The top left hand corner will be the space for me to test IPM/RPM/Depth of cuts. I don't have much space so I will have to learn quickly.

I just have to go back and double check to make sure I didn't miss any 3/4" parts, and to check that all the parts I placed on the sheet are in fact 3/4" parts.

Tomorrow I order the rest of the hardware for the machine!! And make a Home Depot run to pick up the galvanized pipe! Then I glue up the torsion boxes!!!!

I'm going to need a brad nailer for the torsion boxes. I already have my trusty old 25 gallon air compressor that I bought off a friend's neighbor for $50. What a steal!!! Any advice on brad nailers? I don't want to spend too much money on it, probably less than $50..What about a cheap harbor freight one?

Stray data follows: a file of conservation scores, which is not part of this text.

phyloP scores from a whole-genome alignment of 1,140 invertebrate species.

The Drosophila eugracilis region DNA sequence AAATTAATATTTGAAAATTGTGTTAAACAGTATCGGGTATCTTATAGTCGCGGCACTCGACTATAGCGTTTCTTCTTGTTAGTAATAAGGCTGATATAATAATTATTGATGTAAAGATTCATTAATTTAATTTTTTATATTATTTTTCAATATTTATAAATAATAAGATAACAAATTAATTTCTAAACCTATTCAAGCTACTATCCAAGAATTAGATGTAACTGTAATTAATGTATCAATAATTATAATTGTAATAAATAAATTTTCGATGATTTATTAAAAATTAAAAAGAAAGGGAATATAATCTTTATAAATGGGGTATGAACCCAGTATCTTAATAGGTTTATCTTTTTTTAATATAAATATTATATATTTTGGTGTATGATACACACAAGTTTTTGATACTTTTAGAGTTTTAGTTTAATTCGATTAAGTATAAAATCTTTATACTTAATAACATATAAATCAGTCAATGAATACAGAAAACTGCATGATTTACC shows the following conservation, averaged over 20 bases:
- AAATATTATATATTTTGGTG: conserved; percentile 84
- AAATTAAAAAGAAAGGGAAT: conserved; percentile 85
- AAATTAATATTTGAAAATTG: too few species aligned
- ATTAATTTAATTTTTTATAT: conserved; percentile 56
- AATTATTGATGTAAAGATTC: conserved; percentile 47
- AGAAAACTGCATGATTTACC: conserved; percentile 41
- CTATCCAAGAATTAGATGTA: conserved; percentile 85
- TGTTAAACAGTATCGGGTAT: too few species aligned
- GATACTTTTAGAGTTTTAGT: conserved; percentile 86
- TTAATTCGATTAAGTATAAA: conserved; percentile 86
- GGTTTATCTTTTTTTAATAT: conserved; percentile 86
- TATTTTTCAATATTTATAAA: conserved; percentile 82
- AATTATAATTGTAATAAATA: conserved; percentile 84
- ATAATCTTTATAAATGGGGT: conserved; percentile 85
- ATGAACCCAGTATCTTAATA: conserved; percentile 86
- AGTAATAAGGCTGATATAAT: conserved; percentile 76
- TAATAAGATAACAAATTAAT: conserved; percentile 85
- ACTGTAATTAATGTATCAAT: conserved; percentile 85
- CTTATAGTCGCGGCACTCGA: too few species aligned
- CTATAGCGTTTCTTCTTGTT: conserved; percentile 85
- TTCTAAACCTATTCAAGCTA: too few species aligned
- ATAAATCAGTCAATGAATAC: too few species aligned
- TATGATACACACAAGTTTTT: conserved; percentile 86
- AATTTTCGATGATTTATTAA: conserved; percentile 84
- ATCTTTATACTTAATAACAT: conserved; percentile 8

12-26-2007, 05:29 AM
I would buy a porter-cable but that's just me. You could probably score one on ebay pretty cheap this time of year. I know woodcraft and rockler has sales on them this time too. Just spend a little cash to get a nice one, it will last longer, HF stuff is garbage, you get what you pay for.

12-26-2007, 08:18 AM
Unless you'll be using it to install moldings at some point down the road I'd recommend a narrow crown stapler. Staples hold much stronger than brad nails. And get one that shoots 1-1/4" or longer. Stanley Bostitch makes decent guns at a good price. I have the previous model to this one and have been using it regularly for over 10 years. When buying tools, always buy the best you can afford. If you but the cheapest, you'll usually end up buying another one and spending the same or more in the long run. The exception is if you know you'll very rarely be using it.

Stanley (http://tinyurl.com/2y3w2l)

12-26-2007, 12:50 PM
Alright, that looks like a nice one! What about the 2-in-1 stapler/nailers?

12-26-2007, 06:37 PM